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Caesar’s English II Lesson XX. epithet n. (EP-ih-thet): a characterizing term Spanish: epíteto The English noun epithet comes from the Latin epitheton,

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Presentation on theme: "Caesar’s English II Lesson XX. epithet n. (EP-ih-thet): a characterizing term Spanish: epíteto The English noun epithet comes from the Latin epitheton,"— Presentation transcript:

1 Caesar’s English II Lesson XX

2 epithet n. (EP-ih-thet): a characterizing term Spanish: epíteto The English noun epithet comes from the Latin epitheton, which the Romans derived from the Greek epithetos. An epithet is a word or phrase that we add to someone’s name to characterize him; it can also be an abusive word. The most famous epithets are from Homer, as when he referred to gray-eyed Athena in The Odyssey.

3 abject adj. (AB-ject): miserable Spanish: abyecto The English adjective abject comes from the Latin abjectus, a form of the verb abicere, to cast off. Abject means miserable, thrown-down emotionally. In James M. Barrie’s Peter Pan, we see “Hook in their midst as abject as if he heard the crocodile.”

4 eccentric adj. (eck-SENT-rick): unconventional Spanish: excéntrico The English adjective eccentric means unconventional, deviating from society’s established patterns. The Romans got their Latin word eccentricus from the Greek ekkentros, out of the center. In To Kill a Mockingbird Harper Lee wrote that “we came to know Dill as a pocket Merlin whose head teemed with eccentric plans.”

5 imperious adj. (im-PEER-ee-us): overbearing Spanish: imperioso The English adjective imperious comes from the Latin imperiosus, and refers to behavior that is commanding, domineering, overbearing—as though the imperious person is acting like an emperor. In Black Beauty Anna Sewell wrote that “in an imperious voice she said, ‘York, you must put those horses’ heads higher, they are not fit to be seen.’”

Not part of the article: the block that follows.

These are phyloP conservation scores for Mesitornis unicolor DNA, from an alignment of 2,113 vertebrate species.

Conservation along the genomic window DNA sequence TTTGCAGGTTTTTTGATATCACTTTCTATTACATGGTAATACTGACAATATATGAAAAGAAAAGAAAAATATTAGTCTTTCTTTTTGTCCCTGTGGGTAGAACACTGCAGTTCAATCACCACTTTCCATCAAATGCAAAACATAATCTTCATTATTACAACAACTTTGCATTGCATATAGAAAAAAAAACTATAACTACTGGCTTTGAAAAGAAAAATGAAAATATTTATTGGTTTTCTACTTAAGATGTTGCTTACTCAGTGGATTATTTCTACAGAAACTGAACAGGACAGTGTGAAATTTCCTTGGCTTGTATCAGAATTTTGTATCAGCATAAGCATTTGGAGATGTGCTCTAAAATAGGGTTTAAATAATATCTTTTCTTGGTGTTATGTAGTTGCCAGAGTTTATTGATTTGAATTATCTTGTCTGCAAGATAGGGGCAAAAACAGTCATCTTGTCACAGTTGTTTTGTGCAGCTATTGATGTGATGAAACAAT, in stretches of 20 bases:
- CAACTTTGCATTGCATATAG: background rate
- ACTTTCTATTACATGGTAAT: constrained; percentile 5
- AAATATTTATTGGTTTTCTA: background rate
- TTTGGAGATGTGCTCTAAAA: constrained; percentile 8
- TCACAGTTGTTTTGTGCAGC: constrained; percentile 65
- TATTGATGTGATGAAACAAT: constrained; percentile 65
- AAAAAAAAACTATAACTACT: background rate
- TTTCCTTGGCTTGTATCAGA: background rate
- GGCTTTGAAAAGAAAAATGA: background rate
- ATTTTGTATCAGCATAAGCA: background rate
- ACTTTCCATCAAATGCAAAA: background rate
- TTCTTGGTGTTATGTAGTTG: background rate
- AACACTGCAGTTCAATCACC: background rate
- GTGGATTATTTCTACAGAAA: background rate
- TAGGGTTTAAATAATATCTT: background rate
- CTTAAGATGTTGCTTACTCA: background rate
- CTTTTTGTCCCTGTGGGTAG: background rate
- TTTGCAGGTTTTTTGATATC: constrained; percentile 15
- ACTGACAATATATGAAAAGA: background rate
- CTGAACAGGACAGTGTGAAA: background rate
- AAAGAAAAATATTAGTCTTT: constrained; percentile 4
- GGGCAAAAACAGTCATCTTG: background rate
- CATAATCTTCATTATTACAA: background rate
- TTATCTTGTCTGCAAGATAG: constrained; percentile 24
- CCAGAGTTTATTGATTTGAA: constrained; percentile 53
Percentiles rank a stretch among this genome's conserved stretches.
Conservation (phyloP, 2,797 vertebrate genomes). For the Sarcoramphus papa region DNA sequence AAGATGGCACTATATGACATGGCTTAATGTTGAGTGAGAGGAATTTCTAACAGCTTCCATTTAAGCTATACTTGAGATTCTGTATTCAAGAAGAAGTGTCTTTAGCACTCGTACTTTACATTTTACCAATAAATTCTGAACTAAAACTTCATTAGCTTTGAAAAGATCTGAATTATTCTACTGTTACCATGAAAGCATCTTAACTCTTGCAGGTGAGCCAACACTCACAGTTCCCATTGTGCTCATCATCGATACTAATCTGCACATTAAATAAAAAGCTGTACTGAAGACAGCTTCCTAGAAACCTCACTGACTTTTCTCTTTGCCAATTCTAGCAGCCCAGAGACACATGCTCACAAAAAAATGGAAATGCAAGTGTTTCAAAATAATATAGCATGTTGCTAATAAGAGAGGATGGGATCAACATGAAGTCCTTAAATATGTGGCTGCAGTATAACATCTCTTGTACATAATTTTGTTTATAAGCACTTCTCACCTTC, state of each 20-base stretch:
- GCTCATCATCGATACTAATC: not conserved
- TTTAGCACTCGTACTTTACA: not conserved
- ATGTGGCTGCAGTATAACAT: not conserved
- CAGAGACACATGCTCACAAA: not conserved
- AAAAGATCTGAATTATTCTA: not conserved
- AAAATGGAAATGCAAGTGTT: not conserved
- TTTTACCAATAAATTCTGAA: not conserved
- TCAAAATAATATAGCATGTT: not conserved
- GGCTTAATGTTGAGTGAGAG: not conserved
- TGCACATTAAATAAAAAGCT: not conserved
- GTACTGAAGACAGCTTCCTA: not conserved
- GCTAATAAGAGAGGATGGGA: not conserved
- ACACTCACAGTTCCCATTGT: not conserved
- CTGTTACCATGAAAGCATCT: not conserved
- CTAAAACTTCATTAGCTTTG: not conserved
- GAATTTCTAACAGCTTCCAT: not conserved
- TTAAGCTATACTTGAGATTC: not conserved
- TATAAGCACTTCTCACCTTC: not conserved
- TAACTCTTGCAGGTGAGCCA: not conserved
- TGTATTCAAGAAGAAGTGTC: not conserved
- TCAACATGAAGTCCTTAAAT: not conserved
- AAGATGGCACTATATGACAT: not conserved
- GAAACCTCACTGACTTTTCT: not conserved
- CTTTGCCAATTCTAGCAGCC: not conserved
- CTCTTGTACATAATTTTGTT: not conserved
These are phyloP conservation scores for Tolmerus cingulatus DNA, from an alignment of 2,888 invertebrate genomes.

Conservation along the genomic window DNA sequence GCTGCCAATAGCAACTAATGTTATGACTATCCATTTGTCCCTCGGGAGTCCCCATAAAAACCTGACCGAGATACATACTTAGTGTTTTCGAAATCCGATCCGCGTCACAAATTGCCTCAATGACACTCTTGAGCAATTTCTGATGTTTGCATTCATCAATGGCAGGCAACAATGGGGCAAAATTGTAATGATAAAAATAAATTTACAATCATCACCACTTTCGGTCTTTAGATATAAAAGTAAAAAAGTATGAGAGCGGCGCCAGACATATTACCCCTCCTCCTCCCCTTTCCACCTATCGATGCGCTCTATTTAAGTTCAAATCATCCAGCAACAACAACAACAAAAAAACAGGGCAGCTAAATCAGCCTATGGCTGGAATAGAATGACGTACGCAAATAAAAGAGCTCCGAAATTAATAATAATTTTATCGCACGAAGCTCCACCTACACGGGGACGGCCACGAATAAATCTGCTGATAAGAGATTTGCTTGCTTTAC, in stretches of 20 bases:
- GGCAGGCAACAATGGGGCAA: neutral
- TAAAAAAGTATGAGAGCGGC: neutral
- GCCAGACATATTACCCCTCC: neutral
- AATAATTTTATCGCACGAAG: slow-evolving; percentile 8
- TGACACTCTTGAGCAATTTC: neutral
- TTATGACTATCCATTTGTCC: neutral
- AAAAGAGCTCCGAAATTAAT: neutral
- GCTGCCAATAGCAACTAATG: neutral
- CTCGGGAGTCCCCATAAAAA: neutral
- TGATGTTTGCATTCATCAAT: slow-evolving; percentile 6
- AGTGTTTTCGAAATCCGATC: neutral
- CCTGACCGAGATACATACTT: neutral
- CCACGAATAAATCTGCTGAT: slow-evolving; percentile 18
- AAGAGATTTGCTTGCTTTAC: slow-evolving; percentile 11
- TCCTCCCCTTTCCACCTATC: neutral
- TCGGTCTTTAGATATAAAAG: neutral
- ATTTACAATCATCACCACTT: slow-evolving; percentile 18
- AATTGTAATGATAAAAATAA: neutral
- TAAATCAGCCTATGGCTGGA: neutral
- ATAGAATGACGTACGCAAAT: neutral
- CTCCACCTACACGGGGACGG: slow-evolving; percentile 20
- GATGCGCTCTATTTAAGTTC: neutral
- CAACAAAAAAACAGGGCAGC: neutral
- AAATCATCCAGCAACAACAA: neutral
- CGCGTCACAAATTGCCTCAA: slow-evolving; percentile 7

6 solicitude n. (so-LISS-ih-tood): concern Spanish: solicitud The English noun solicitude means concern; it suggests the desire to protect. Its adjective form, solicitous, comes from the Latin sollicitus. In Profiles of Courage John Kennedy describes a politician who pretends “extraordinary solicitude for the people.”

7 Caesar’s English XX 1.epithet: a characterizing term 2.abject: miserable 3.eccentric: unconventional 4.imperious: overbearing 5.solicitude: concern

8 Caesar’s Classic Words Challenge 1.From George Orwell’s 1984 Thought-criminals made _____________ confessions of their crimes. a.abject b.eccentric c.imperious d.solicitous

9 Caesar’s Classic Words Challenge 1.From George Orwell’s 1984 Thought-criminals made _____________ confessions of their crimes. a.abject b.eccentric c.imperious d.solicitous

10 2. From Robert Penn Warren’s All the King’s Men She commanded me in an ___________ whisper. a.abject b.eccentric c.solicitous d.imperious

11 2. From Robert Penn Warren’s All the King’s Men She commanded me in an ___________ whisper. a.abject b.eccentric c.solicitous d.imperious

12 3. From Thomas Hardy’s The Return of the Native She glanced at him with furtive ____________. a.abjection b.eccentricity c.solicitude d.epithet

13 3. From Thomas Hardy’s The Return of the Native She glanced at him with furtive ____________. a.abjection b.eccentricity c.solicitude d.epithet

14 The Grammar of Vocabulary: abject, an adjective. Some barbarians lived in abject submission to Rome.


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